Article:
So the question we asked was, "If you were building a Yahoo Sports or an ESPN.com from scratch today, knowing everything you know about social media and where that's going, knowing everything you know about how the traditional media DNA needs to evolve to include the bloggers and the blogosphere and everything that's going on there, how would it be different – would it be different? – and more importantly, can you innovate in that space?"
That's because a lot of these sites started to look the same. You change the color of the site, you change the logo at the top, and swap out of a couple of the writers they had, and it's effectively the same site powered by the same content coming from the stats.
So at SportsFanLive, we took that step back and said, "Let's just think about the space, and be innovative." And what we built at SportsFanLive was an ecosystem that, we think, had a level of innovation that didn't exist on a lot of the other sports sites, both large and small.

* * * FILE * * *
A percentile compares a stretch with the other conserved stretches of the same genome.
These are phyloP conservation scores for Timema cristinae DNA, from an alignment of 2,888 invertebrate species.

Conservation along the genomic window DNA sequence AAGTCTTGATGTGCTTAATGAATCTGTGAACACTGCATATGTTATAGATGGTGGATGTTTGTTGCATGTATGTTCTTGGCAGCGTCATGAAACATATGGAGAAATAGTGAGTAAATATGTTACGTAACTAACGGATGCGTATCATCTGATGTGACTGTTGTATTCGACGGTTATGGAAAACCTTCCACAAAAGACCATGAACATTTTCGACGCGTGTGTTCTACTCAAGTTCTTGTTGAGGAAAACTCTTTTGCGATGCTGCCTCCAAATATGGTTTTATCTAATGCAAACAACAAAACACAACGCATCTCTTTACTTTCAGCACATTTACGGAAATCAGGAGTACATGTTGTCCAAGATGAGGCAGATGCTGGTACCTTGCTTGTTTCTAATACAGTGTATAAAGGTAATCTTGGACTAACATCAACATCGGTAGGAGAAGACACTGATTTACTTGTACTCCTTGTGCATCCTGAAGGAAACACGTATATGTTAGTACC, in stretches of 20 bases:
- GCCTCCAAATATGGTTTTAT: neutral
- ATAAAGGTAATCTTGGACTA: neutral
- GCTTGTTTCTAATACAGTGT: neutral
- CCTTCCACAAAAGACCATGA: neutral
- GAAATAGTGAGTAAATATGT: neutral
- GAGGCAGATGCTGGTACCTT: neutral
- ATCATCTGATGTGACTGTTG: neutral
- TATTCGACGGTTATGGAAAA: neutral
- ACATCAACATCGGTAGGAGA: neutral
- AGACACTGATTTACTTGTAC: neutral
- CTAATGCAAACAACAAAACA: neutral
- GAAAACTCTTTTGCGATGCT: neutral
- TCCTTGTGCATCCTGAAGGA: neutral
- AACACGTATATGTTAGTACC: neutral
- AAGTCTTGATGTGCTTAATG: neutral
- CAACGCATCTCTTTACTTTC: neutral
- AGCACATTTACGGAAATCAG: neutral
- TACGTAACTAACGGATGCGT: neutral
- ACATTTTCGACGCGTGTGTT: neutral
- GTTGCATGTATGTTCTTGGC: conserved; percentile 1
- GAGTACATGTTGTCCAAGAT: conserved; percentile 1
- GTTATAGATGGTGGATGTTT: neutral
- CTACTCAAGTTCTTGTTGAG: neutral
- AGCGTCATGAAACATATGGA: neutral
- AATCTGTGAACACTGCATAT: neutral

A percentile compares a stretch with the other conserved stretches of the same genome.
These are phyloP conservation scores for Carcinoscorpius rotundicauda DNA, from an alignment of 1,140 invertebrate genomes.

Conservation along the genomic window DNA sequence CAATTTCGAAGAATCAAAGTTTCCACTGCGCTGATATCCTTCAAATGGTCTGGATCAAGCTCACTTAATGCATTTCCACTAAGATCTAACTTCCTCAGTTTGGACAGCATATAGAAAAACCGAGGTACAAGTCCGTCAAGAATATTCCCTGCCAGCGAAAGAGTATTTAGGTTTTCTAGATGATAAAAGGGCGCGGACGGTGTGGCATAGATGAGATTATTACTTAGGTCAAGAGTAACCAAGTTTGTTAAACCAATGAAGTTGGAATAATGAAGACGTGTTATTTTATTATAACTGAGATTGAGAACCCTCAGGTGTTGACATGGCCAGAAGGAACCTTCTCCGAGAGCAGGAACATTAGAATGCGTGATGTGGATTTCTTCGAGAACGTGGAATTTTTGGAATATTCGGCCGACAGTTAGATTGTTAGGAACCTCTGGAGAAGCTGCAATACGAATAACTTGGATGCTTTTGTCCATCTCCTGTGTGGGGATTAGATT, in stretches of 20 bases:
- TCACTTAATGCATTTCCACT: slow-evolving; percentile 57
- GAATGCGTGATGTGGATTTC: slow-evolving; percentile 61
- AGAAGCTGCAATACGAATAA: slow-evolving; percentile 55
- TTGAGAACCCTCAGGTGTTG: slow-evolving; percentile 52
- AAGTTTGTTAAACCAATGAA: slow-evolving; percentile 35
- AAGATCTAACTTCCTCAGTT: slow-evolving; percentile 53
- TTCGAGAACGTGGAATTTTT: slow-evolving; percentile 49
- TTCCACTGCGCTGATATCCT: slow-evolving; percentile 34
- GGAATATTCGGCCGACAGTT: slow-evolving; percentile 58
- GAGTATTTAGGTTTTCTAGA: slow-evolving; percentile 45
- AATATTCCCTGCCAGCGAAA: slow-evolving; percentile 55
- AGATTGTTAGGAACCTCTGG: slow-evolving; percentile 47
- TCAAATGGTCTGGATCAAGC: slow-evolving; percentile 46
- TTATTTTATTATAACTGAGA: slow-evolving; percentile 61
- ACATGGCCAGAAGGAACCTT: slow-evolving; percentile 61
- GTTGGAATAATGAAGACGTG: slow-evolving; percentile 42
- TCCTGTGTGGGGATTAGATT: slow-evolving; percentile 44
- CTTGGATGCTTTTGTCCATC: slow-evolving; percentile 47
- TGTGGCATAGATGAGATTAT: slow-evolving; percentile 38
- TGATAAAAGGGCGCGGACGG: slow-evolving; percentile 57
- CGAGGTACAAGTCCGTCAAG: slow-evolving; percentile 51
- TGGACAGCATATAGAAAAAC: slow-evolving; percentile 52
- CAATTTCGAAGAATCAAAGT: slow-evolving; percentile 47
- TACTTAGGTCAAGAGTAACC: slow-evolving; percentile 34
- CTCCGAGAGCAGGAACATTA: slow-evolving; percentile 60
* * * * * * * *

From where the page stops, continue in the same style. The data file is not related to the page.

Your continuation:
It really came down to to three buckets. One, aggregating the best news and information, personalized to your favorite teams and players. We didn't see enough personalization on these sites and we felt like ESPN didn't want you to know that SI.com wrote a really good piece about your favorite team. I still believe that the majority of sports news is broken at the local newspaper level, and they don't get enough credit for that, so we aggregate all of that stuff from all the sources in one place, and we think we've got the most robust filtering and aggregation system that exists for sports sites.
Two, the community aspect. "Can you pull in the right information from the relevant people, and connect users with their friends and other relevant folks?" When I go on ESPN and some of these other sites, I've never felt the impetus to share what I'm experiencing there with anyone else. I kind of read the article, and if I like it and there are some great articles there, I move on to the next article, or I see the next video clip. Our standpoint is, "Can we build those connections between people?"